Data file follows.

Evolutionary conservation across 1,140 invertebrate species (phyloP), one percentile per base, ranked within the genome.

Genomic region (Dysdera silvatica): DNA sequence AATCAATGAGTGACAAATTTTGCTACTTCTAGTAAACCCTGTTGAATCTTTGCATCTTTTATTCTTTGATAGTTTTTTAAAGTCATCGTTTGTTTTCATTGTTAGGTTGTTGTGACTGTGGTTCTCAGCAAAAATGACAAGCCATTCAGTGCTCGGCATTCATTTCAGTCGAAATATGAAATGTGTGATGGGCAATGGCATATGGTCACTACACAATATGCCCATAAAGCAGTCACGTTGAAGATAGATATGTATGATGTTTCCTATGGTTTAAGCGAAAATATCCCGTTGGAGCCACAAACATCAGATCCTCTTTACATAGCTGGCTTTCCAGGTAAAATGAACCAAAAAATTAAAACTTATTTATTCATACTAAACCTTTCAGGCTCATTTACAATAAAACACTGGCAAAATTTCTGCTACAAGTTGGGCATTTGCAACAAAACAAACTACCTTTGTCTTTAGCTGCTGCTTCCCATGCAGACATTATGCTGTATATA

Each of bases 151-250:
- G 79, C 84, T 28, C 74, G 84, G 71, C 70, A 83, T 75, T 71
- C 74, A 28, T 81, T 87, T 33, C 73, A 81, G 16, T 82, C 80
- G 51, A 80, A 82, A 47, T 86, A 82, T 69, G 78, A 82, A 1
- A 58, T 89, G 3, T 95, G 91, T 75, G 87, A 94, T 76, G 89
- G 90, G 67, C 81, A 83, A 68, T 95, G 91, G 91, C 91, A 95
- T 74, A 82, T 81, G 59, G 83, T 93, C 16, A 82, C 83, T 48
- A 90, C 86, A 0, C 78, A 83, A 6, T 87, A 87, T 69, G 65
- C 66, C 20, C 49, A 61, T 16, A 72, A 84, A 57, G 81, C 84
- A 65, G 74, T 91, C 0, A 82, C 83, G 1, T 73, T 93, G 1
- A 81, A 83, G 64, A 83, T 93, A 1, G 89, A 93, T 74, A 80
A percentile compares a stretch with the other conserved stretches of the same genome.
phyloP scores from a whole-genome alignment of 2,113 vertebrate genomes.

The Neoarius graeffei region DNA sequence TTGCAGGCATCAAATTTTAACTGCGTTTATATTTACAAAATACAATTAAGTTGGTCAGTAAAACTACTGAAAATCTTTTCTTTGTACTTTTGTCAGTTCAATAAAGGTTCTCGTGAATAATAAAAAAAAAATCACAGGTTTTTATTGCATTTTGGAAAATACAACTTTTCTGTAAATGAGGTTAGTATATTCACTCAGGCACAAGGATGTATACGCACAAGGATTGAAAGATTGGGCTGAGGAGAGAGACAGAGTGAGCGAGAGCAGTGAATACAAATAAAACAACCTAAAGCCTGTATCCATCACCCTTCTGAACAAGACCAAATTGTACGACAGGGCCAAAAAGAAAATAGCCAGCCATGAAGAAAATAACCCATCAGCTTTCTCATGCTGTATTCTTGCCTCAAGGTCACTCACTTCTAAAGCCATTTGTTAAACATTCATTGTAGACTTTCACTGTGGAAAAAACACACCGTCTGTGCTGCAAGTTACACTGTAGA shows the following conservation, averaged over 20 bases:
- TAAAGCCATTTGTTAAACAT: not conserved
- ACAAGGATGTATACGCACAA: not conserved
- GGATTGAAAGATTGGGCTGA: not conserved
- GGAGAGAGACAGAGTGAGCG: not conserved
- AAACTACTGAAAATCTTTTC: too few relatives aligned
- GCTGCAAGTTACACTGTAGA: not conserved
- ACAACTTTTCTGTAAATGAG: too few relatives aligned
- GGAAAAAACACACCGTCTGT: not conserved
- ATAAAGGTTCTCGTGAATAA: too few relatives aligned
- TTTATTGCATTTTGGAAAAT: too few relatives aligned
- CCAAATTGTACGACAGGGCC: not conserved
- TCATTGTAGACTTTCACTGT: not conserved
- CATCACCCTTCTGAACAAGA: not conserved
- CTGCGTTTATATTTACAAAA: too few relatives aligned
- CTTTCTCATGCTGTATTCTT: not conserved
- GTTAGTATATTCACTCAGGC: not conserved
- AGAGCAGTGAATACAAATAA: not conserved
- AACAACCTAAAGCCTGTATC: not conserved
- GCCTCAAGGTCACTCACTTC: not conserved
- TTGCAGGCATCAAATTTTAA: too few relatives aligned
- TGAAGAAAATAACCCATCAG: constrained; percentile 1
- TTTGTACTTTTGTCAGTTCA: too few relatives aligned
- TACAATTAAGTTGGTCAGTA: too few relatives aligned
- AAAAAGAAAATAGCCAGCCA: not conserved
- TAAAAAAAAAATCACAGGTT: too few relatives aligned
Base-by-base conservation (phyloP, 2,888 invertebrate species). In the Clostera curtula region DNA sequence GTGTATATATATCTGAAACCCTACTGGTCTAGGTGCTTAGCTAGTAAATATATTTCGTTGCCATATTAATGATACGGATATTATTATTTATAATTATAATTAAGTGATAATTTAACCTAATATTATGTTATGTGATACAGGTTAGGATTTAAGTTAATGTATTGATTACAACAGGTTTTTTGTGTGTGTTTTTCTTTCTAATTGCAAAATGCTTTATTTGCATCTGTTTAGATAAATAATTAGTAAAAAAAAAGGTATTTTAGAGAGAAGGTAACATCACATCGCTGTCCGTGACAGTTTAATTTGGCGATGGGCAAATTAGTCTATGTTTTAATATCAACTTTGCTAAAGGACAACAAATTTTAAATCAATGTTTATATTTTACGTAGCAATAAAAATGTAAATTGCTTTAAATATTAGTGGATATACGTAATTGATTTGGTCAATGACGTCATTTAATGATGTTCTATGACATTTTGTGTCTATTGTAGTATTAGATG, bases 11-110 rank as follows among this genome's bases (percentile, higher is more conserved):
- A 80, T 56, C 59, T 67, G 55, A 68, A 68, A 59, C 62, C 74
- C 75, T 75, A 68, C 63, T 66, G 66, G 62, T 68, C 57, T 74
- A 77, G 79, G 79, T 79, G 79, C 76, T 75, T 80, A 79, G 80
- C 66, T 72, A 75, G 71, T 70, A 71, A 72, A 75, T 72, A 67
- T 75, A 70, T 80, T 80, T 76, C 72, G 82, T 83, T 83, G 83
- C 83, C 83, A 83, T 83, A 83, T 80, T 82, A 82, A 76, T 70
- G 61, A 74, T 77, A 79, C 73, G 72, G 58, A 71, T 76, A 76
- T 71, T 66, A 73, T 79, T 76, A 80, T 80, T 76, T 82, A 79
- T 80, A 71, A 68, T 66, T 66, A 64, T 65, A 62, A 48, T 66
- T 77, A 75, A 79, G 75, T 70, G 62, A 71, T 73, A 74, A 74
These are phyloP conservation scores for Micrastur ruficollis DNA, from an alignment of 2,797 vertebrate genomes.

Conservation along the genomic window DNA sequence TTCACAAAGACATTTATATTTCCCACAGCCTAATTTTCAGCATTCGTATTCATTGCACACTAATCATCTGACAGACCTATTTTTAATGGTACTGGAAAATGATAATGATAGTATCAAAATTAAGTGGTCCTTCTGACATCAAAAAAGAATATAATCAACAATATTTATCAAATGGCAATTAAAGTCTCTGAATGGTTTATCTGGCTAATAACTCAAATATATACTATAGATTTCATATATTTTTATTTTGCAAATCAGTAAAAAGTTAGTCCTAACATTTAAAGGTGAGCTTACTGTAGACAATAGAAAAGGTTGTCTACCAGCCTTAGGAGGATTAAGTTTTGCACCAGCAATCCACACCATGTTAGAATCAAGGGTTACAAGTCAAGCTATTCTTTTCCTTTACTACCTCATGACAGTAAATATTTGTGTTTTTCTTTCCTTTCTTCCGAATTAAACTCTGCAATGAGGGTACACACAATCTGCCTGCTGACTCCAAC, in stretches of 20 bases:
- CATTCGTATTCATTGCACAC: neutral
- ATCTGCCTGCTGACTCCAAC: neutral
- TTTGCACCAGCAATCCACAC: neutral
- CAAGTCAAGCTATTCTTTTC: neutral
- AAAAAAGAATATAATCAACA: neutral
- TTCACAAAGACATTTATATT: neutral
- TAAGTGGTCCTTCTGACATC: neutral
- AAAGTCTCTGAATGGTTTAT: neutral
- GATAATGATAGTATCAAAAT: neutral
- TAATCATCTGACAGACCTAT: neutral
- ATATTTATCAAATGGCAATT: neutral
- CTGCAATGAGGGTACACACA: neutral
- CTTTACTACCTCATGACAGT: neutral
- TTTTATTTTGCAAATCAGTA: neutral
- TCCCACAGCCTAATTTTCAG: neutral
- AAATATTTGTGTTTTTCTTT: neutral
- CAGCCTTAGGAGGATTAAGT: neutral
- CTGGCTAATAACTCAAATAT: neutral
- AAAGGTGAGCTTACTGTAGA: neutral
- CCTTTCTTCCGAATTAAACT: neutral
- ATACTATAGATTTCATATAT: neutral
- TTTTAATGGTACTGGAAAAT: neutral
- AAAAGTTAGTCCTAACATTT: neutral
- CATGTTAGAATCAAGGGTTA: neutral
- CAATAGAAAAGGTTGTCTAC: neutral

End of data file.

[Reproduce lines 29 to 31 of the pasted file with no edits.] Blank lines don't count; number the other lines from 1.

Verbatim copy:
- CATCACCCTTCTGAACAAGA: not conserved
- CTGCGTTTATATTTACAAAA: too few relatives aligned
- CTTTCTCATGCTGTATTCTT: not conserved